Well, you may have guessed from the title of this post: although people given the pacing intervention said they benefited, and they changed the way they carried out daily activities, the results showed that although they did so, the only significant change on measures taken was for WOMAC pain, in which the people in the general pacing group reduced their pain over the first 10 weeks. BUT participants in the usual care group reduced their pain over six months!

What does this mean?

Should we all throw out the idea of paced activities? Should occupational therapists despair and go back to the drawing board?

I don’t think so, and here’s why.

I think targeting pain intensity is possibly the wrong outcome in a study like this. We already have a vast collection of studies showing that pain intensity and disability are not well-correlated. Pain intensity alone isn’t the main reason people stop doing things when they have osteoarthritis – it’s often fear that the pain signifies “bone on bone” and “wear and tear” and “cartilage disintegration” (Hendry, Williams, Markland, Wilkinson & Maddison, 2006). And we also know that people with osteoarthritis develop their own self-management strategies and that these focus on maintaining everyday social roles and valued activities (Morden, Jinks, Bie Nio, 2011). Values seem to help people engage in demanding activities, whether the demands are because the activities hurt, or they’re physically demanding, or they’re not our favourite thing to do (think vacuum cleaning when Mum is coming to visit!) (McCracken & Keogh, 2009).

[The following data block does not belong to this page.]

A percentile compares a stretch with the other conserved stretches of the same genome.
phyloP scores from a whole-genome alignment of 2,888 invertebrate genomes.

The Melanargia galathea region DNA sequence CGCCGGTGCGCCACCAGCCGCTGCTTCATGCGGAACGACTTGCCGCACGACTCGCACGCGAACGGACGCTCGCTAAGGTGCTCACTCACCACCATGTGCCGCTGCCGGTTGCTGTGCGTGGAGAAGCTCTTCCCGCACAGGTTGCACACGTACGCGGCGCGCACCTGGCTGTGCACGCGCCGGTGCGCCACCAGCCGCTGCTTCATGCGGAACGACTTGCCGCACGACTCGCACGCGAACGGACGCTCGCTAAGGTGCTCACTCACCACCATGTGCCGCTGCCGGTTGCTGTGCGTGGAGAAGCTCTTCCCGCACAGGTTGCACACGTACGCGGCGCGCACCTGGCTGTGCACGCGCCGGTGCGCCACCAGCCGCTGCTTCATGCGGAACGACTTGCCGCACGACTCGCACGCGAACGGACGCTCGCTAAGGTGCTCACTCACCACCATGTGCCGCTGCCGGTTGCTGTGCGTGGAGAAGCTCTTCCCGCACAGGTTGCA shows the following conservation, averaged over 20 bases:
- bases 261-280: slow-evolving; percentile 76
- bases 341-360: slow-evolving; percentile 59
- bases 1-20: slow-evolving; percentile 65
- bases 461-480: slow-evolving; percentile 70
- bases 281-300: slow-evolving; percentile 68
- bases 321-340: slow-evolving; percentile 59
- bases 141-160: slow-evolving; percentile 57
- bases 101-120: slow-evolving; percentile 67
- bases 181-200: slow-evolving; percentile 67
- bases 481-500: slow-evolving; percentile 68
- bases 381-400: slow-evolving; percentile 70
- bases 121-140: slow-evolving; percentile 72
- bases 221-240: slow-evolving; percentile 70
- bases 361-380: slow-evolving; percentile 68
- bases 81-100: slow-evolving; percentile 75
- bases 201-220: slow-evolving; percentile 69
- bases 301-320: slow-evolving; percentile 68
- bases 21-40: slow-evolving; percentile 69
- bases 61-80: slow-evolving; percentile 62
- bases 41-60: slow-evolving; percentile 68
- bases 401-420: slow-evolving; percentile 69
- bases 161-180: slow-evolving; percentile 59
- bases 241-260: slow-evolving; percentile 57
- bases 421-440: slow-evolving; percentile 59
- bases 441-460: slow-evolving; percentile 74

Perhaps, by drawing attention to both activities and pain intensity, the therapists in this study created a situation where pain intensity became more salient to the participants. Perhaps, too, aiming to reduce pain doesn’t take into account the other values people may hold. For example, even if I’m sore I’ll rush around cleaning if I know my parents (or other visitors) are coming to visit. My pain intensity matters less than feeling embarrassed at an untidy house.

I think we need to revisit the aims of pacing activity. To me there are several reasons for having the strategy available when/if needed:

  1. If I want to work consistently at something that’s going to take a week or two to do. Example: I recently laid bricks under my cherry tree. I did this over three weekends because digging into really hard soil, heaving bags of sand, and placing the bricks is something that increases my pain quite a lot. Because I have other things to achieve over the weekend and during the week, and laying the bricks wasn’t a top priority, I chose to do about a metre square each day of each weekend.
  2. If I’m aiming to do something quite demanding – like go on a two-day tramp (hike). I’ll try to build my activity tolerance over similar terrain with similar loads in advance of the actual trip.
  3. If I really loathe the job and would otherwise avoid it… For example, vacuuming and mopping my floors. I’ll do a room at a time because I seriously do not enjoy housework!

Looking at activity management in isolation from what a person believes is important makes this strategy pretty unpalatable. Combine it with values, and we’re starting to see something that can be employed flexibly and when it’s workable.